As I said, there is a lot more to Sip over Smell!
Acid is perceived on the tongue and makes you salivate. Alcohol can be felt on the tongue, back of your throat, and elsewhere as a slow burn/heat (especially if approaching 15%). Tannins produce a drying sensation on your gum line. Body is the perception of how “full” the wine is (think soda vs water in terms of weight on the palate). And finish has to deal with how long you have a pleasant taste on your palate outright.
This is why it is important to get wine over every part of your mouth with a vigorous swish- you may miss a key element otherwise, and all of these go into helping you figure out characteristics of the wine that are quite important to determining what the grape is. This, of course, ties a lot into theory, so it is quite important for those who take classes over others. (The relationship between sugar, acidity, and alcohol, for example, can be highly specific to the individual grape- and there are 1,300+ wine grapes for sale out in the world! This is just one of many things serious wine tasters think about that we're going to gloss over in this one.)
So what if you don't particularly care for that level of detail? Honestly, this one is an almost identical process to the nose.
Primary flavors will be fruit, flower, and spices, secondary notes are all those influenced by the winemaker, and tertiary notes come out as bottles age. Whereas all of the elements above help you paint a more robust picture of the wine, there is also nothing wrong with only focusing on the flavor part because, let's be honest, flavors are why we drink wine to begin with!
Step 5 – Savor
The last step is to Savor your wine, and we'll be honest that we take a different approach to this one than the traditional 5 S structure.
The conventional approach is that savor is tied to the finish of the wine- determining how long the pleasurable feeling stays on your palate. For us, if a wine loses its flavor in one second, we call it short. If it holds on firmly for five or more, we call it long. The rest falls somewhere in between.
But in our own evaluation purposes, anything having to do with flavor falls under Sip. To us, savor is evaluating the wine outright.
In WSET, you learn an evaluation process that combines balance (how well the above components work together), intensity (self-explanatory), complexity (is it simple or really out there), and length (finish). The summation of these goes into evaluating whether the wine is poor, outstanding, or somewhere in between. Wine students are taught to take their own opinion out of this call, as you can have an objectively outstanding wine and still not like it for your personal tastes, and this is why we personally always review our wines on whether we're okay with it, would buy a glass, bottle, or case simply to add our personal opinion into things just a bit more.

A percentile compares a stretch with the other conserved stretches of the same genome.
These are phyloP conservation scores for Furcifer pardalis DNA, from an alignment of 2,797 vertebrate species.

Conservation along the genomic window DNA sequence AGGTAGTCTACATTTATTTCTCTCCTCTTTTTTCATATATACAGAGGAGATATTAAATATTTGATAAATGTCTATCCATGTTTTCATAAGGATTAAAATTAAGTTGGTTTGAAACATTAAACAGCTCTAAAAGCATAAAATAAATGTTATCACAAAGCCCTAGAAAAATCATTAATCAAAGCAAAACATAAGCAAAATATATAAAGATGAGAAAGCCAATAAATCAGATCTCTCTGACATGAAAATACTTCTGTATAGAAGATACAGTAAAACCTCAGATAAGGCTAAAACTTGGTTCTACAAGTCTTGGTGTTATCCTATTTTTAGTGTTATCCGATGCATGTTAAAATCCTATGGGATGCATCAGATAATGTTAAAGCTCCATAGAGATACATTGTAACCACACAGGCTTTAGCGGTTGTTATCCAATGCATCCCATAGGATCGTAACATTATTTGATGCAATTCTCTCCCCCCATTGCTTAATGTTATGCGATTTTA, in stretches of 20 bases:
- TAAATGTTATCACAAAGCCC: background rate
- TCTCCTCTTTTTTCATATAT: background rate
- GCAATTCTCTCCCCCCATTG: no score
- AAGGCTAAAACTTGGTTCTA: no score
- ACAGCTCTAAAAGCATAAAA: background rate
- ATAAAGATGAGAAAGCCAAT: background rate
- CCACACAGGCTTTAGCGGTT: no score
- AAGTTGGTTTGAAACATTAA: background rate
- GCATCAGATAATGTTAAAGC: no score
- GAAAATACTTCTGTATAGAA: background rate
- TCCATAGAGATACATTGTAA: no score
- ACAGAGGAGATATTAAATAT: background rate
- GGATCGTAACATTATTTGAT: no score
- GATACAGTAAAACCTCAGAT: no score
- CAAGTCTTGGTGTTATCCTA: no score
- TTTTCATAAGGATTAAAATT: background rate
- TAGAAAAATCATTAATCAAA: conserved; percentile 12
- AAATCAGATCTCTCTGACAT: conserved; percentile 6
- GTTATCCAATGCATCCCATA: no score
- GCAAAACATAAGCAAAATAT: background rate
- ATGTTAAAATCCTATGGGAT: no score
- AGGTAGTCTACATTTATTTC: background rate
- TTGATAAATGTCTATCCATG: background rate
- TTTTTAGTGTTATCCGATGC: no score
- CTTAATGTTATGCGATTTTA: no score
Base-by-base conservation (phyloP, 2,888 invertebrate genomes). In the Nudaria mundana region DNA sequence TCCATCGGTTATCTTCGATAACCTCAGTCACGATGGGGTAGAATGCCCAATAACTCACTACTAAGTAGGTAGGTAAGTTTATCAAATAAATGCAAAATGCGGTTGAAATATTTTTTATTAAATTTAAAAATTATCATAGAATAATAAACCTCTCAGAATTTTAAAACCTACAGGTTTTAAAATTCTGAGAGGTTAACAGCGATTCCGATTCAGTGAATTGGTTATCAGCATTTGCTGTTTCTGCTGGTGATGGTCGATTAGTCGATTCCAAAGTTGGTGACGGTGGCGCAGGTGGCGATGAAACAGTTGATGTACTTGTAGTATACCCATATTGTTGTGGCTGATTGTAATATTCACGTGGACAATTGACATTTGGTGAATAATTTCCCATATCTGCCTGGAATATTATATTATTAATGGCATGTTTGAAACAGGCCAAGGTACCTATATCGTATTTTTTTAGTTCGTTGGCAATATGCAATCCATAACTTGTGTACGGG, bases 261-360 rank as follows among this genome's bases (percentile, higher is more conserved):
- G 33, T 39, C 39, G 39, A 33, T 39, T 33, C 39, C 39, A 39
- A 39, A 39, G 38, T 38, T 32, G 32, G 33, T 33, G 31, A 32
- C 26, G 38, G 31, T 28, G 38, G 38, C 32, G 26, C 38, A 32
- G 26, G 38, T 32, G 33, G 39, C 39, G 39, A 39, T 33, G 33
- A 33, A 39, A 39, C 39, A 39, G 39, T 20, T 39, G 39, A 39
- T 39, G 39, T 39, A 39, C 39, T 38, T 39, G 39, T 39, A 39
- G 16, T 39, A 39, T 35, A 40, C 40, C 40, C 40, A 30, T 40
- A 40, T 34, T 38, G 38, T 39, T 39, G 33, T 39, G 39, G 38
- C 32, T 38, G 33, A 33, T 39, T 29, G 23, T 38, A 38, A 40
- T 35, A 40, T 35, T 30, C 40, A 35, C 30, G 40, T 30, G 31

For those who are simply tasting wine for fun, you can take a minute for some broader thoughts on this one. Are the flavors to your liking? Could it have more intensity or less? Is any component like acid, tannin, or alcohol overpowering? Could it use more of one category? Less? Have you had another wine of this style and noticed something different? Why was that?
These are things you can think to yourself within the savor category and will help you articulate why a specific component is to your liking or not, and ultimately that is the end goal of tasting wine outright.
After doing these steps it is time to sit back and enjoy your wine!
Want to Get into Tasting Wine at Home? Take Notes
Finally, for those who want to practice tasting wine at home over time, you should get in the habit of taking notes of all your thoughts when tasting using the above steps. So you'll want to have a notebook or a notepad file on your phone at hand for these as well (Vivino's app makes rating wines pretty easy, too!).
This helps you get in the habit of following a standardized process with every glass (be it the WSET tasting process or your own hybrid like the above) and really makes the process that much easier than this post would otherwise imply.
Personally, one of the reasons why we run this website at all is to have a place to keep all of our wine tasting notes that we can access on any device. Over time as we try more grapes, more vintages, and more producers, we can start comparing our notes between wines and get a better understanding of why we like one characteristic or may not have been fond of another.
Still, at the end of the day, whether you're serious wine people like us or simply want to learn a bit more about what is in your glass, going through our approach to the 5 S's will really help you stop and think about the components of the wine in front of you!
Do you have a favorite process of how to taste wine that is not mentioned above? Comment below to share!